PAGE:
The Comic Queen

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Sunday, August 15, 2004

Single-Panel Reviews Catch Up 8/15/04

Here are more comics I’ve been catching up on.

Blood Orange #1
Fantagraphics $5.95
By Various; Edited by Chris Polkki
Released this Spring, Blood Orange #1 is a 48-page anthology of short works by 16 different artists, intended to be a quarterly publication. The work ranges from sketchbook pages to the surreal to strip comics. Some of my favorites were M. Kupperman’s “How to Recognize Criminal Fingertalk,” Maaike Hartjes’s “Maaike’s Little Diary,” Kevin Huizenga’s “Fight or Run?” and Ron Rege Jr.’s “The Sublime Realm Between.” There were definitely others I liked and some that didn’t necessarily float my boat but that I enjoyed a certain aspect. Overall, it was a nice smaller format to sample a variety of different minicomics and artists, some of which I most likely would not have been exposed to otherwise.
Bottom line: B+

Y: The Last Man #25
Vertigo $2.95
Writer: Brian K. Vaughan; Penciller: Pia Guerra; Inker: Jose Marzan, Jr.
First off, I’ve got to say the cover deserves an A+ all by itself – just an amazingly rendered and colored work of art. As for the book itself, this wrapped up the two-part “Tongues of Flame” storyline where Yorick tries to relieve himself of guilt by finding a church at which to confess, only to end up racking up more to feel guilty about. This two-parter was a vehicle for self discovery by Yorick and showed another possible aspect of life after men. The most intriguing part of the issue was the last three pages of the book, though, setting up another twist to the plot. Another well-done issue by Vaughan and Guerra.
Bottom line: A

Seaguy #3 (of 3)
Vertigo $2.95
Writer: Grant Morrison; Artist: Cameron Stewart
Well, this storyline ended up wrapping up and making more sense (in an odd sort of way) than I thought it would. The second issue lost me a bit – the first and third installments are stronger in their storytelling. The series is worth a read, especially for the great artwork of Stewart. This was by far the best part of the limited series for me. In fact, I might just have to flip through the issues again to enjoy the art another time.
Bottom line: B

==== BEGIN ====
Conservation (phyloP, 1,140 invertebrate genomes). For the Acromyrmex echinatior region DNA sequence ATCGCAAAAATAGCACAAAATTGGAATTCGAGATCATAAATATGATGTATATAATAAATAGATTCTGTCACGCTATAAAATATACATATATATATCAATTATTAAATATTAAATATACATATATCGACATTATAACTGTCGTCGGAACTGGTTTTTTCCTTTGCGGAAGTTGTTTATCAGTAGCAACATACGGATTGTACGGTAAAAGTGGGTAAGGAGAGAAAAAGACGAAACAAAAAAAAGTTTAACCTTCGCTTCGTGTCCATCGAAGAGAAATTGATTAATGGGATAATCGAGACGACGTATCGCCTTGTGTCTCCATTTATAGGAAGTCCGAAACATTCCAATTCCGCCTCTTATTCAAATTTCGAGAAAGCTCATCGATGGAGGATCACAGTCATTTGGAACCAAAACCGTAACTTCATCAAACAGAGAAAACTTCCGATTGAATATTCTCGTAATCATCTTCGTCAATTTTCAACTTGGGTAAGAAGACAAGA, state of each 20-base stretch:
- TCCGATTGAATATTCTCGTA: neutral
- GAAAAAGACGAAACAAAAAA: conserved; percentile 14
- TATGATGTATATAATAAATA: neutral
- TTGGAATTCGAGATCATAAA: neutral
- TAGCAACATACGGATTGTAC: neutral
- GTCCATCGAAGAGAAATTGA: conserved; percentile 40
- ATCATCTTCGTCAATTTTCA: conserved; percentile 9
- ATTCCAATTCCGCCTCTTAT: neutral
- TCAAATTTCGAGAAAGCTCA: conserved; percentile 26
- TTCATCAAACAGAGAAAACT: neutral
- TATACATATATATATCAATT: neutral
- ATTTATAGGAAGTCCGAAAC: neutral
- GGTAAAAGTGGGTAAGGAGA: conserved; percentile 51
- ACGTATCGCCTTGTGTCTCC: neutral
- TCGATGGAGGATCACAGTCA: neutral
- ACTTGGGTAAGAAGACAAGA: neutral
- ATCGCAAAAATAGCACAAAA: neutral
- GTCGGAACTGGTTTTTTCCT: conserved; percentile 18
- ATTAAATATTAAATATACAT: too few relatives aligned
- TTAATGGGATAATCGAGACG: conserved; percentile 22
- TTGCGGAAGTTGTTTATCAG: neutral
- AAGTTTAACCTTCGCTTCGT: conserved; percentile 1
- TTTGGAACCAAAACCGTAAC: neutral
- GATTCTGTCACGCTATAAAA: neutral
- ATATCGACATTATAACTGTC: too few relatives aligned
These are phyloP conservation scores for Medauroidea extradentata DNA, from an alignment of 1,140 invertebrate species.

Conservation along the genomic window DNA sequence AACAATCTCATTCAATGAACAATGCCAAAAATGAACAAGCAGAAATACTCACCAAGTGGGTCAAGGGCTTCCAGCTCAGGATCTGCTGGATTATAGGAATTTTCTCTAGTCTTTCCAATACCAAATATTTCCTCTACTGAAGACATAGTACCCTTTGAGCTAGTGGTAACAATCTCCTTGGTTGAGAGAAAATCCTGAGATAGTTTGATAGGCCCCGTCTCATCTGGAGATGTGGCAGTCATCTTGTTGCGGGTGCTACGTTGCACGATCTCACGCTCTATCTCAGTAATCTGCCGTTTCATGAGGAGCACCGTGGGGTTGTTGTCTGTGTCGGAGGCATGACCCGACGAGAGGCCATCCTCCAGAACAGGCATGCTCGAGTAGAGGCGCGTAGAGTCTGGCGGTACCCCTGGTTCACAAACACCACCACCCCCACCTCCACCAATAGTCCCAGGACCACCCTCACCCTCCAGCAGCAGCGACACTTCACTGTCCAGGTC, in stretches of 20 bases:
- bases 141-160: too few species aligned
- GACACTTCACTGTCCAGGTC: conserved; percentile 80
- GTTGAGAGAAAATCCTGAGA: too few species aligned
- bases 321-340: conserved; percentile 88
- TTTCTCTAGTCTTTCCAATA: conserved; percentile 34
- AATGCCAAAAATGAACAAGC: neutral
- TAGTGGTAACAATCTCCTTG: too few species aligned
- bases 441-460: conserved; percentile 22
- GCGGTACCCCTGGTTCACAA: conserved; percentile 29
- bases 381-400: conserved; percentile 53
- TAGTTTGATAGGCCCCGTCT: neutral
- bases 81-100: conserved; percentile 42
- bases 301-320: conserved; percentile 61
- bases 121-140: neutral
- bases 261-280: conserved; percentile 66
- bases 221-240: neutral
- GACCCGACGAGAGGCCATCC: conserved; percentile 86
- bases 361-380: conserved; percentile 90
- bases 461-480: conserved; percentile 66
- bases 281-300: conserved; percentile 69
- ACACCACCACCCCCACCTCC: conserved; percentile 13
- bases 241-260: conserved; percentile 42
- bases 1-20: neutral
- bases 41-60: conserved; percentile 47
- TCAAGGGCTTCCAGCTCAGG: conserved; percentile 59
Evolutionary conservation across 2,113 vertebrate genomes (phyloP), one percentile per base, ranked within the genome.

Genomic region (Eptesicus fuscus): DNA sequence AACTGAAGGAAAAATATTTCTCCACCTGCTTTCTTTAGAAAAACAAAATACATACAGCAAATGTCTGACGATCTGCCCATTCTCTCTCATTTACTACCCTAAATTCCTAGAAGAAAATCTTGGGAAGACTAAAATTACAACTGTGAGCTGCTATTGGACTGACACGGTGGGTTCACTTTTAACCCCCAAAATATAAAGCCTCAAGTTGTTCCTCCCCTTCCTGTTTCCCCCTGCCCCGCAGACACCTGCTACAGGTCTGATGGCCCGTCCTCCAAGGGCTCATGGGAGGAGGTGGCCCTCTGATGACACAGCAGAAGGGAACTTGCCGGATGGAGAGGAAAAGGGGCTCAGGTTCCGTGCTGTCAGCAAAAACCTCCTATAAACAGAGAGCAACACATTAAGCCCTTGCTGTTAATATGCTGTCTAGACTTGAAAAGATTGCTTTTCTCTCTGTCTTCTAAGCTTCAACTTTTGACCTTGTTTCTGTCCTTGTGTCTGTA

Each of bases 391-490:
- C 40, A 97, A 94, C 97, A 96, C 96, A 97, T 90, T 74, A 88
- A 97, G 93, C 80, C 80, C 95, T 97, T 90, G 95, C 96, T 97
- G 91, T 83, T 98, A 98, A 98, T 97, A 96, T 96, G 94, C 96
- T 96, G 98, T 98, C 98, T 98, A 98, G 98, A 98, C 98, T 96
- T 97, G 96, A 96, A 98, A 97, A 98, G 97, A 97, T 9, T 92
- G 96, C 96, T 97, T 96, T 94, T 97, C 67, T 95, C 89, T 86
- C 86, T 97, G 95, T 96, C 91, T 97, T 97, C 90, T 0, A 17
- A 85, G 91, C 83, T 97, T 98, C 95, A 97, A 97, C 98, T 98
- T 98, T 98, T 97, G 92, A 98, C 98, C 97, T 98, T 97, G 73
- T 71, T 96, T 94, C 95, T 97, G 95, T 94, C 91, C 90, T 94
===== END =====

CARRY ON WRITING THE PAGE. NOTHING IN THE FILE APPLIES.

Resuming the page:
War Games (so far): Batman, The 12-cent Adventure (Prelude); Detective Comics #797 (Act One, Part 1); Batman: Legends of the Dark Knight #182 (Act One, Part 2); Nightwing #96 (Act One; Part 3)
I’m four parts into the War Games crossover, and so far I’m not too impressed, but I’m not discouraged either. A glowing endorsement, I know. Right now, there’s a lot of set up going on, so we haven’t made it into the thick of the plot. This seems about right on course for a 24-part series (Three acts, eight parts each). My only real criticism is the lack of backstory on the gangs and leaders who have started this massive gang war. It is difficult to get invested in characters and groups we really don’t know much, if anything, about. Also, on the individual issue level, the Detective Comics issue was a poor writing job. Reading the rest of the issues, this stuck out like a sore thumb. Batman’s dialogue was jarringly different than the other issues and was substandard in general. That’s the risk in these multiple-title crossovers, keeping a continuous storyline with so many different voices can be difficult. While I’m not a big fan of crossovers, I think this one has potential.
Bottom line: B

Identity Crisis #3
Check out my review of Identity Crisis #3 at the Paperback Reader website.


  • At 10:28 AM, August 17, 2004, Anonymous Anonymous said…

    I'm with you again on Y: The Last Man. Excellent stuff. I dropped all my Bat-books in time for this crossover. I've got enough of those in my back issue boxes to last me a lifetime. I don't need another one about some generic gang war between generic gangs over generic territory.



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